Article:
For beginners, it can seem like a good idea (and an exciting prospect) to buy a company that tells a good story to investors, even if it completely lacks a track record of revenue and profit. But as Warren Buffett has mused, 'If you've been playing poker for half an hour and you still don't know who the patsy is, you're the patsy.' When they buy such story stocks, investors are all too often the patsy.
In the age of tech-stock blue-sky investing, my choice may seem old fashioned; I still prefer profitable companies like Countplus (ASX:CUP). While that doesn't make the shares worth buying at any price, you can't deny that successful capitalism requires profit, eventually. Loss-making companies are always racing against time to reach financial sustainability, but time is often a friend of the profitable company, especially if it is growing.
How Fast Is Countplus Growing?
If you believe that markets are even vaguely efficient, then over the long term you'd expect a company's share price to follow its earnings per share (EPS). That means EPS growth is considered a real positive by most successful long-term investors. Over the last three years, Countplus has grown EPS by 17% per year. That's a pretty good rate, if the company can sustain it.
I like to see top-line growth as an indication that growth is sustainable, and I look for a high earnings before interest and taxation (EBIT) margin to point to a competitive moat (though some companies with low margins also have moats). On the one hand, Countplus's EBIT margins fell over the last year, but on the other hand, revenue grew. So it seems the future my hold further growth, especially if EBIT margins can stabilize.
The chart below shows how the company's bottom and top lines have progressed over time. Click on the chart to see the exact numbers.
Since Countplus is no giant, with a market capitalization of AU$100m, so you should definitely check its cash and debt before getting too excited about its prospects.
Are Countplus Insiders Aligned With All Shareholders?
Like that fresh smell in the air when the rains are coming, insider buying fills me with optimistic anticipation. That's because insider buying often indicates that those closest to the company have confidence that the share price will perform well. Of course, we can never be sure what insiders are thinking, we can only judge their actions.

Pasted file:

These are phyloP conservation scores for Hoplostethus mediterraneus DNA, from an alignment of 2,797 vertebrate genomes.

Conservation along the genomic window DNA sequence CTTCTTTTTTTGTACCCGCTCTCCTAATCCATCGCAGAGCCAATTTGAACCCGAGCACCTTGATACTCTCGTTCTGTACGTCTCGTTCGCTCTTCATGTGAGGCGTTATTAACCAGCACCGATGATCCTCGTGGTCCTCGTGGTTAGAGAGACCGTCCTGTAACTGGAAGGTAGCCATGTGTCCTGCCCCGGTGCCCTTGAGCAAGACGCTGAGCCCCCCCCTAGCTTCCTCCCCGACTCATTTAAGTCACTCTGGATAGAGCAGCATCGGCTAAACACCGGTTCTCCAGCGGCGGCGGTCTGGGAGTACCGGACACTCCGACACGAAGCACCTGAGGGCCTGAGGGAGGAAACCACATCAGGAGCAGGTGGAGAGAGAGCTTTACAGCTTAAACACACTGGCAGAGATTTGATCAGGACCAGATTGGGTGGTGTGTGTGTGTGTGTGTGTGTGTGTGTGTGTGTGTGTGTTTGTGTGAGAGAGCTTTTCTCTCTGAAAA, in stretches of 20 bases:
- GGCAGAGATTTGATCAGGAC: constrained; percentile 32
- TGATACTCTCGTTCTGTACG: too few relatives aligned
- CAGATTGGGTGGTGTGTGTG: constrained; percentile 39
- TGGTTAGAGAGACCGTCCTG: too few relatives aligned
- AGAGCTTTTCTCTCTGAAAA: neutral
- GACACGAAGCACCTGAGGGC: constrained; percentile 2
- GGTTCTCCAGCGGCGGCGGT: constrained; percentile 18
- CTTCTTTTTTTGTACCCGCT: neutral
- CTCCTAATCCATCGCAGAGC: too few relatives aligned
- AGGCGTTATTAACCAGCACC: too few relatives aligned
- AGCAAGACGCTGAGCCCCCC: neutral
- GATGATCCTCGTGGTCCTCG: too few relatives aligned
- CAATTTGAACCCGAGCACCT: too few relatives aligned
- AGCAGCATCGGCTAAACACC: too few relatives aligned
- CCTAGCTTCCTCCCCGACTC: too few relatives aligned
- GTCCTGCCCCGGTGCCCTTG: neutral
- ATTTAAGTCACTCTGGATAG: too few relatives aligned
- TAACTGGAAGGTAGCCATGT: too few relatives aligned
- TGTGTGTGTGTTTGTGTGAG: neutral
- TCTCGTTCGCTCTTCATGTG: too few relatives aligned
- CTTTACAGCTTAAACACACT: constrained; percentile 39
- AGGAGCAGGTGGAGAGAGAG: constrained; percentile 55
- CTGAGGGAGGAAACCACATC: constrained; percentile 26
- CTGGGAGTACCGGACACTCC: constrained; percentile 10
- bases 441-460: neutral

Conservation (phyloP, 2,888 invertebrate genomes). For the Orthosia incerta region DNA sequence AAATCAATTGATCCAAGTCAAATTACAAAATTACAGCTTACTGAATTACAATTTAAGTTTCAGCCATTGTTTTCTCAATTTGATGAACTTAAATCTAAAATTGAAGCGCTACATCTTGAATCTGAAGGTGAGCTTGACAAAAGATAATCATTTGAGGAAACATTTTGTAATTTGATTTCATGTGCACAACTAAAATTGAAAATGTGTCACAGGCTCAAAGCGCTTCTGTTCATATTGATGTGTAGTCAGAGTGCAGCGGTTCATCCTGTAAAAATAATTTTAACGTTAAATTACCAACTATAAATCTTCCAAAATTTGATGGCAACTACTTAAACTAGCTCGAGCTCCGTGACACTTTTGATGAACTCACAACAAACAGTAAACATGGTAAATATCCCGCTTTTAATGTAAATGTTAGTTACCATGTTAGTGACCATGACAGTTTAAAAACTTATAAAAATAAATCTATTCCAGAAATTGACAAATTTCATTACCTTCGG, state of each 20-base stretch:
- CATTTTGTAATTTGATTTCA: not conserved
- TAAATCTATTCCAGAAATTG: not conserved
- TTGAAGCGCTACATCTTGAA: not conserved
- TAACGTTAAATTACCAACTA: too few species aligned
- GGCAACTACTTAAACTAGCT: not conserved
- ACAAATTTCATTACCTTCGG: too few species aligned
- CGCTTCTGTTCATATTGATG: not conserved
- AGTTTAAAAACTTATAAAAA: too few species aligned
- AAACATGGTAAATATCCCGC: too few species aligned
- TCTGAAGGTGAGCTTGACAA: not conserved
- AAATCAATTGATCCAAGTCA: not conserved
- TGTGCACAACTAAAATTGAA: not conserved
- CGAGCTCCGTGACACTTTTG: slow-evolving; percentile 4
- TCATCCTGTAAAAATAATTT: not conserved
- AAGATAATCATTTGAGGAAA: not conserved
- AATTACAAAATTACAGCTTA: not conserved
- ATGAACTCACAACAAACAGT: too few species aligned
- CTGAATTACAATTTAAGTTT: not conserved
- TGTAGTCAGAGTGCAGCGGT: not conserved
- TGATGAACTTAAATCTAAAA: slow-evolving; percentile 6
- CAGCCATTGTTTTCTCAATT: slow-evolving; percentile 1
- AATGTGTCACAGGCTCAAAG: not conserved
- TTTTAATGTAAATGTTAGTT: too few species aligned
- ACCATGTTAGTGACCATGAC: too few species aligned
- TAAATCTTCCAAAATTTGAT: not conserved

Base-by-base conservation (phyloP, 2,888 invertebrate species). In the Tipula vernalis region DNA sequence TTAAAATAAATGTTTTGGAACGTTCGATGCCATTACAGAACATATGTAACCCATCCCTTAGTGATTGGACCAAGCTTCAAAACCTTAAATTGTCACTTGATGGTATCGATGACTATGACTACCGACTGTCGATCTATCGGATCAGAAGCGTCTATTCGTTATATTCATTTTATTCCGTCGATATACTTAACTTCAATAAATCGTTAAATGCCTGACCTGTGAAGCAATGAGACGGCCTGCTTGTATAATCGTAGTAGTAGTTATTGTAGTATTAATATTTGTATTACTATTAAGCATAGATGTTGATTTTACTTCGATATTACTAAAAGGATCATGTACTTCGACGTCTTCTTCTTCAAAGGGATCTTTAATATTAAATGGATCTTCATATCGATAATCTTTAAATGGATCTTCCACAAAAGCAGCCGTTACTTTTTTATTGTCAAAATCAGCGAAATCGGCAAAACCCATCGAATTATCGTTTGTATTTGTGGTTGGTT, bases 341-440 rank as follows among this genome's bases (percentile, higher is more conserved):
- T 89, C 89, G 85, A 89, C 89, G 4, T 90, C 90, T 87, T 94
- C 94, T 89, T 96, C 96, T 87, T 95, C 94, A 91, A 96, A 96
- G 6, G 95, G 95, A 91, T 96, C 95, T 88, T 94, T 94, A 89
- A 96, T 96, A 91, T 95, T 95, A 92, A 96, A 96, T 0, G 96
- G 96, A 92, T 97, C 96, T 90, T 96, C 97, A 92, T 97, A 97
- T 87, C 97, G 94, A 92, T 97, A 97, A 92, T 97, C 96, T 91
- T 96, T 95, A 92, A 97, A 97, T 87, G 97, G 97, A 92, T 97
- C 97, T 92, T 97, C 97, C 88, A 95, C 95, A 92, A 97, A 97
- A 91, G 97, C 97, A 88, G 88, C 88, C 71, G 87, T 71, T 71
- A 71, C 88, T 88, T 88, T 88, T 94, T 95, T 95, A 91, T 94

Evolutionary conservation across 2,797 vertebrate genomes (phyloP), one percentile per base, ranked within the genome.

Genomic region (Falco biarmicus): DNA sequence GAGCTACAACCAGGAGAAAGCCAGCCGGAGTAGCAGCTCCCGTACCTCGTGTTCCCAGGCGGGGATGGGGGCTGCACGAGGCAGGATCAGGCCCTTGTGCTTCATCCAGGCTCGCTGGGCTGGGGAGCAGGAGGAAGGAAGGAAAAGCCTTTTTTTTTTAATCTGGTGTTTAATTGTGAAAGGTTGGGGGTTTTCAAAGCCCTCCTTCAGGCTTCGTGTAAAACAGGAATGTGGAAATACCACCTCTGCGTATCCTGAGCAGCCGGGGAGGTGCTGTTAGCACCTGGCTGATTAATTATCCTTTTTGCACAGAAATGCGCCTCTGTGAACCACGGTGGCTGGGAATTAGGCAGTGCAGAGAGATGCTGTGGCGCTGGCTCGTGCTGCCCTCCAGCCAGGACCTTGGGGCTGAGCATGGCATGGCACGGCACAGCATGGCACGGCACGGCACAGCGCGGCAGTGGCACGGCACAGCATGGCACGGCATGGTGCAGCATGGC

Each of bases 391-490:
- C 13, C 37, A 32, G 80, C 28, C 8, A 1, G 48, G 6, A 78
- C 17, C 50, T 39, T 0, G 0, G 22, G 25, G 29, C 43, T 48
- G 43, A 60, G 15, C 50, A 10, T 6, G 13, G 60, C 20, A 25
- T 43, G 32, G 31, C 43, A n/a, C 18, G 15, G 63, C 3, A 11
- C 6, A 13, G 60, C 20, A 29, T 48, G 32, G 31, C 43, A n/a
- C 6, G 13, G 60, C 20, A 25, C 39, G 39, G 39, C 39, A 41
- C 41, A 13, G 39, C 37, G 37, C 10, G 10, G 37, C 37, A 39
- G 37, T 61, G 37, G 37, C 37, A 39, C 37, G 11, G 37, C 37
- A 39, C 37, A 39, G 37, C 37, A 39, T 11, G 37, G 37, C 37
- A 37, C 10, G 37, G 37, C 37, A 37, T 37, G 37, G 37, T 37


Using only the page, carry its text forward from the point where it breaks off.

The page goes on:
It's good to see Countplus insiders walking the walk, by spending AU$804k on shares in just twelve months. And when you consider that there was no insider selling, you can understand why shareholders might believe that lady luck will grace this business. It is also worth noting that it was CEO, MD & Director Matthew Rowe who made the biggest single purchase, worth AU$229k, paying AU$0.88 per share.
Does Countplus Deserve A Spot On Your Watchlist?
As I already mentioned, Countplus is a growing business, which is what I like to see. While some companies are struggling to grow EPS, Countplus seems free from that morose affliction. The cherry on top is the insider share purchases, which provide an extra impetus to keep and eye on this stock, at the very least. It is worth noting though that we have found 4 warning signs for Countplus (2 make us uncomfortable!) that you need to take into consideration.
As a growth investor I do like to see insider buying. But Countplus isn't the only one. You can see a a free list of them here.
Please note the insider transactions discussed in this article refer to reportable transactions in the relevant jurisdiction.
If you spot an error that warrants correction, please contact the editor at email@example.com. This article by Simply Wall St is general in nature. It does not constitute a recommendation to buy or sell any stock, and does not take account of your objectives, or your financial situation. Simply Wall St has no position in the stocks mentioned.
We aim to bring you long-term focused research analysis driven by fundamental data. Note that our analysis may not factor in the latest price-sensitive company announcements or qualitative material. Thank you for reading.